Boris Johnson has said it is “eminently feasible” for the UK to leave the EU on 31 October as he and his leadership rivals were asked to guarantee that the latest Brexit deadline is met.
In a live BBC TV debate, the former foreign secretary said there would be a “catastrophic loss of confidence in politics” if the deadline was not met.
Both Michael Gove and Jeremy Hunt said they could seek extra time for a deal.
But Rory Stewart said it was not realistic to do this in time.
The five men vying to be Conservative Party leader – and the UK’s next prime minister – are taking part in a live televised debate on BBC One.
They are facing questions from members of the public about whether they can guarantee Brexit will happen by 31 October, and whether a no-deal exit can be avoided.
Former Brexit Secretary Dominic Raab was earlier eliminated in the second round of voting, when Conservative MPs voted by secret ballot in the latest stage of the contest.
No deal Brexit a ‘last resort’
Mr Johnson, who is taking part in his first debate of the campaign, said the British people were “fed up” with the deadlock and the Tories would pay a “serious price” if this continued.
The frontrunner in the contest said “none of us want a no-deal outcome or a disorderly Brexit” but it was right to prepare for one to try and secure a better deal.
Sajid Javid said a deadline was needed to “focus minds”.
He suggested the only route to get a Brexit deal through Parliament was by re-packaging Theresa May’s Withdrawal Agreement but without the controversial Irish backstop.
Mr Hunt said he would back a no-deal exit as a “last resort” but if the UK was close to finalising a deal with the EU it would be wrong to leave without an agreement.
Mr Gove said an “arbitrary” deadline was counter-productive, comparing the extra time that might be needed to talk to Brussels with added time at the end of a football match.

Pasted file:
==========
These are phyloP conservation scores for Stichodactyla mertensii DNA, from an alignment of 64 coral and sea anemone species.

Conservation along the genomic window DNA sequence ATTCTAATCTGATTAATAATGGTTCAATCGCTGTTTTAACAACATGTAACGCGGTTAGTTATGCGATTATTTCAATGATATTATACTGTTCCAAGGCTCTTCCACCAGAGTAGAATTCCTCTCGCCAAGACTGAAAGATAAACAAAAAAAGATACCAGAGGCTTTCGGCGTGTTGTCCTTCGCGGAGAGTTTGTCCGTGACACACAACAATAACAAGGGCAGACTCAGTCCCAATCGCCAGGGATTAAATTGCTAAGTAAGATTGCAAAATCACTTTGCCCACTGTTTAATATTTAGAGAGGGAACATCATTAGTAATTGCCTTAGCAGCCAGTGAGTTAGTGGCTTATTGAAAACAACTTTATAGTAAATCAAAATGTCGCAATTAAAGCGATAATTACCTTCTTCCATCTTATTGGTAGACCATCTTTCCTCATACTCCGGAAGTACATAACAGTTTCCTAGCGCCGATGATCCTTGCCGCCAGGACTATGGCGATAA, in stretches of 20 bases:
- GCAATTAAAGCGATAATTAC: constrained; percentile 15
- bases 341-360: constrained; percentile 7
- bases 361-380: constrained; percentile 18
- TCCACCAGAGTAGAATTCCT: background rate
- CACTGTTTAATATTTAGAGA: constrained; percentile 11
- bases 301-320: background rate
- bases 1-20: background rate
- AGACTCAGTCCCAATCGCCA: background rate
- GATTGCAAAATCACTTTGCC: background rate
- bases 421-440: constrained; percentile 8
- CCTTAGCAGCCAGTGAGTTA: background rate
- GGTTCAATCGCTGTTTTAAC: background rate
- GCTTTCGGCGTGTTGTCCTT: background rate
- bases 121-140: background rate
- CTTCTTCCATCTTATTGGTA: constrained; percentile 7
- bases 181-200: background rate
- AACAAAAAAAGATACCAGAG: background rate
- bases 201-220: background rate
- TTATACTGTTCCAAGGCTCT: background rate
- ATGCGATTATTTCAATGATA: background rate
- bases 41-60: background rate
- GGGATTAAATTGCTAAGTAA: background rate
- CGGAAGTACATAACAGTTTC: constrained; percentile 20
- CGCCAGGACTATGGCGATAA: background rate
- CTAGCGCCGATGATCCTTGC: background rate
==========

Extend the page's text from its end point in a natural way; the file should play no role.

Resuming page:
Mr Stewart said none of the other candidates had explained how they would get a Brexit deal through Parliament.
He suggested he was seeking the most realistic “door” out of the EU while “everyone else was staring at the wall and saying believe in Britain”.
He insisted would not allow a “damaging and unnecessary” no-deal exit.
Candidates quizzed about other priorities
Moving beyond Brexit, the candidates clashed over their economic plans and whether to prioritise higher spending on public services or tax cuts.
Mr Gove said Mr Johnson’s plans to give a tax cut to those earnings more than £50,000 a year – by lifting the point at which people pay the highest rate of tax – were a mistake.
Instead, he said the focus should be on increased schools spending.
Mr Hunt called for increased spending on care for the elderly, suggesting cuts to social care budgets under the current Tory government went “too far”.
Mr Stewart said the current state of the social care system was a “disgrace” and a “revolution” was needed in provision, not mere tinkering. He said promising tax cuts were “wrong” given the uncertainty around Brexit.
But Mr Gove said “bringing people together was not enough” and Mr Stewart did not have a plan for the UK after Brexit.
Mr Javid said tax cuts could generate extra revenues and make the economy more dynamic.
Challenge over Islamophobia
Mr Javid also said politicians should be “brave enough” to call out Islamophobia and other forms of racism, even if they originated from the US President Donald Trump.
He called for all the other candidates to agree to an external inquiry into Islamophobia in the Tory Party.
The BBC received thousands of questions ahead of the debate, with the largest number being about Brexit. Other topics submitted included HS2, public spending and climate.
The programme team selected the questions to be asked after making an editorial decision on the ones that best represent the issues likely to face the next prime minister.
The BBC said the questions will come from a cross-section of society, not necessarily all Conservative voters.
How can you watch the debate tonight?
Our Next Prime Minister is being hosted by BBC Newsnight presenter Emily Maitlis and broadcast on BBC One at 20:00 BST.
You can also follow the debate on our live page on the BBC News website.
Alternatively, you can stream the debate online through BBC Sounds or by watching BBC One and the News Channel through iPlayer.
From 21:00 BST, the BBC News Channel will be broadcasting reaction to the debate from politicians and pundits.
The debate is also being broadcast live on Radio 4.
Tory leadership race: BBC debate gets under way}